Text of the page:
When I was a young man, I was dispatched by the Rebbe to Israel, along with a group of other yeshivah students from New York. We were to study during the day at the Tzemach Tzedek Chabad synagogue in the Old City of Jerusalem and, during the evenings, at Yeshivas Toras Emes in Shikun Chabad in central Jerusalem. And we were also to do outreach work in various locations in Israel.
Before we left for Israel in the spring of 1976, the Rebbe repeatedly spoke about our mission and even said that he was taking personal responsibility for our welfare.
So we set off with great excitement, particularly because we would be in Israel for Purim, and we would get to distribute holiday food packages, mishloach manot, to the soldiers on army bases. We had heard the Rebbe speak many times about the merit of the soldiers who defend the Holy Land with their lives, and therefore we waited impatiently for this opportunity to bring them joy. The packages to the soldiers were from the Rebbe himself – that is, they were funded by him personally – so it was a special honor to deliver them.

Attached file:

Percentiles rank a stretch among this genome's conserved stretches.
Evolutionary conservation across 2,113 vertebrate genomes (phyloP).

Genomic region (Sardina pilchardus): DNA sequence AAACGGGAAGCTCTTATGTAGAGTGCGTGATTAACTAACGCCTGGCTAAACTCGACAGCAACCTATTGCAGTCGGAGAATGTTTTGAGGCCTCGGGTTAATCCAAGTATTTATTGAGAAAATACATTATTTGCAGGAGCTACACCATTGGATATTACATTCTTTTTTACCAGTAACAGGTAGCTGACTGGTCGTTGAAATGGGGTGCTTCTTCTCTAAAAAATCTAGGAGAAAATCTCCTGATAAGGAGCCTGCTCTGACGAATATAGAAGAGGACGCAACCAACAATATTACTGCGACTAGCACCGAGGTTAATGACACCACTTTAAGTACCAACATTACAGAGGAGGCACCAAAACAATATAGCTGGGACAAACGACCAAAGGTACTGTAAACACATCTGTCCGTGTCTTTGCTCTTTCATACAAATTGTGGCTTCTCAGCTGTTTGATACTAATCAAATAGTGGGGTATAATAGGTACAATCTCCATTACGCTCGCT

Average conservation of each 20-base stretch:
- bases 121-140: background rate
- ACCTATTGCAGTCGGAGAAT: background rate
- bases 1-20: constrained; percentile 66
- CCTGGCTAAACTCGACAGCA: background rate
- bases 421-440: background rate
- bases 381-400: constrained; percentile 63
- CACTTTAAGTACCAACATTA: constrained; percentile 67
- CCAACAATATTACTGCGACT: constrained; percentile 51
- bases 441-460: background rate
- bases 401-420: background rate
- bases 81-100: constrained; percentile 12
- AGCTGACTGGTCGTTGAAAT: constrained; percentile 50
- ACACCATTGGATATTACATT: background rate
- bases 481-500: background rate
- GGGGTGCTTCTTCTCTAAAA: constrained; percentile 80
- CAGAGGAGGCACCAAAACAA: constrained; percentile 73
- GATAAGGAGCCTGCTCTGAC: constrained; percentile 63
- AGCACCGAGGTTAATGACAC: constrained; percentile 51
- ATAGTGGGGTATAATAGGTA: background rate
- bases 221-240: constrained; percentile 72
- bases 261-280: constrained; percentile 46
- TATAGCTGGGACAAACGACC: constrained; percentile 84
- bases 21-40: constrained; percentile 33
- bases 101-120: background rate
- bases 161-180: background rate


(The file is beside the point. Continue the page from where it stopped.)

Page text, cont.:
When Purim came, I was dispatched with three other chasidim from Israel in the back of a military vehicle to an IDF base near the Arab city of Nablus, known to Jews as Shechem. We were about two kilometers from our destination when suddenly the car stopped. We didn’t understand what was going on because we couldn’t see from the back of the vehicle; we just heard yelling. After a few minutes, the driver came around to tell us that we couldn’t go forward because about twenty meters up ahead was a blockade of stones and burning tires. Also, up on the hill, over a hundred Arab youths were gathering armed with stones, which they started to hurl at us though they were too far away to cause any harm.
The driver would not take responsibility for bringing us across the blockade and putting us in danger. But I tried to convince him that we had no choice; we had to move forward because we were on a mission from the Rebbe.
“It’s too big a risk,” the driver insisted, “anything could happen if the Arabs riot.” (more…)